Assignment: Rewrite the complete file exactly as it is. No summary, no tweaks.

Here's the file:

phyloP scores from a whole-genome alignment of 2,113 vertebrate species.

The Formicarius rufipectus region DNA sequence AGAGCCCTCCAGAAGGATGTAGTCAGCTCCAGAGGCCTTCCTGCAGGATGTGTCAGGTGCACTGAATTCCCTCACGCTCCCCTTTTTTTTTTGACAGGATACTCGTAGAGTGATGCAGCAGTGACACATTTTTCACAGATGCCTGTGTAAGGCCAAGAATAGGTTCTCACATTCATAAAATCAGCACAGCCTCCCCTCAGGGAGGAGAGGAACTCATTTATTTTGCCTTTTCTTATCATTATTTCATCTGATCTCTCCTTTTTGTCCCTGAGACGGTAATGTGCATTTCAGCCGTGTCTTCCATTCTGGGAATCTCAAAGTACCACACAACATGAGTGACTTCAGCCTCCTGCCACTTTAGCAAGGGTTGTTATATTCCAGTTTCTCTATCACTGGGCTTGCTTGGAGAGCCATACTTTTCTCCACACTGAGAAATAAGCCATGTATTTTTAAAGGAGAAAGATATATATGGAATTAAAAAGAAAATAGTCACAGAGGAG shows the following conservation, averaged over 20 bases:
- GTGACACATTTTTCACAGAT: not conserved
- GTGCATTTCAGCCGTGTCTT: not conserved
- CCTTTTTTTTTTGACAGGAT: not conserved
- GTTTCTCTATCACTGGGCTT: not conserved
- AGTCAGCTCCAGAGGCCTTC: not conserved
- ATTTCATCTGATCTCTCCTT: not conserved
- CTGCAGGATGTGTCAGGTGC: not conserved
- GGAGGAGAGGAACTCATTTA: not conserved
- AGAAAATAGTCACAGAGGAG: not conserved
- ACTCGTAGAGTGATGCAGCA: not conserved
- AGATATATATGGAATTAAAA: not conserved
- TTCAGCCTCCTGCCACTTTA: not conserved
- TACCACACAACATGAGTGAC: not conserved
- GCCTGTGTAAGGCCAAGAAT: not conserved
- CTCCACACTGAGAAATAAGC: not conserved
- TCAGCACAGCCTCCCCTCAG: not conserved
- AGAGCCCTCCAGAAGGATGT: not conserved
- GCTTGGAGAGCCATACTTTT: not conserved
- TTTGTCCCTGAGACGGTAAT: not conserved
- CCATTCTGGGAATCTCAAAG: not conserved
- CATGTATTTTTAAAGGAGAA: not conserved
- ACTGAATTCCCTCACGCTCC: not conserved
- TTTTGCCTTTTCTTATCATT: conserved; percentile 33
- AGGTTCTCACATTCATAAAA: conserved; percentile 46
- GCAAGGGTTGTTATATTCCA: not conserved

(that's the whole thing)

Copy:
phyloP scores from a whole-genome alignment of 2,113 vertebrate species.

The Formicarius rufipectus region DNA sequence AGAGCCCTCCAGAAGGATGTAGTCAGCTCCAGAGGCCTTCCTGCAGGATGTGTCAGGTGCACTGAATTCCCTCACGCTCCCCTTTTTTTTTTGACAGGATACTCGTAGAGTGATGCAGCAGTGACACATTTTTCACAGATGCCTGTGTAAGGCCAAGAATAGGTTCTCACATTCATAAAATCAGCACAGCCTCCCCTCAGGGAGGAGAGGAACTCATTTATTTTGCCTTTTCTTATCATTATTTCATCTGATCTCTCCTTTTTGTCCCTGAGACGGTAATGTGCATTTCAGCCGTGTCTTCCATTCTGGGAATCTCAAAGTACCACACAACATGAGTGACTTCAGCCTCCTGCCACTTTAGCAAGGGTTGTTATATTCCAGTTTCTCTATCACTGGGCTTGCTTGGAGAGCCATACTTTTCTCCACACTGAGAAATAAGCCATGTATTTTTAAAGGAGAAAGATATATATGGAATTAAAAAGAAAATAGTCACAGAGGAG shows the following conservation, averaged over 20 bases:
- GTGACACATTTTTCACAGAT: not conserved
- GTGCATTTCAGCCGTGTCTT: not conserved
- CCTTTTTTTTTTGACAGGAT: not conserved
- GTTTCTCTATCACTGGGCTT: not conserved
- AGTCAGCTCCAGAGGCCTTC: not conserved
- ATTTCATCTGATCTCTCCTT: not conserved
- CTGCAGGATGTGTCAGGTGC: not conserved
- GGAGGAGAGGAACTCATTTA: not conserved
- AGAAAATAGTCACAGAGGAG: not conserved
- ACTCGTAGAGTGATGCAGCA: not conserved
- AGATATATATGGAATTAAAA: not conserved
- TTCAGCCTCCTGCCACTTTA: not conserved
- TACCACACAACATGAGTGAC: not conserved
- GCCTGTGTAAGGCCAAGAAT: not conserved
- CTCCACACTGAGAAATAAGC: not conserved
- TCAGCACAGCCTCCCCTCAG: not conserved
- AGAGCCCTCCAGAAGGATGT: not conserved
- GCTTGGAGAGCCATACTTTT: not conserved
- TTTGTCCCTGAGACGGTAAT: not conserved
- CCATTCTGGGAATCTCAAAG: not conserved
- CATGTATTTTTAAAGGAGAA: not conserved
- ACTGAATTCCCTCACGCTCC: not conserved
- TTTTGCCTTTTCTTATCATT: conserved; percentile 33
- AGGTTCTCACATTCATAAAA: conserved; percentile 46
- GCAAGGGTTGTTATATTCCA: not conserved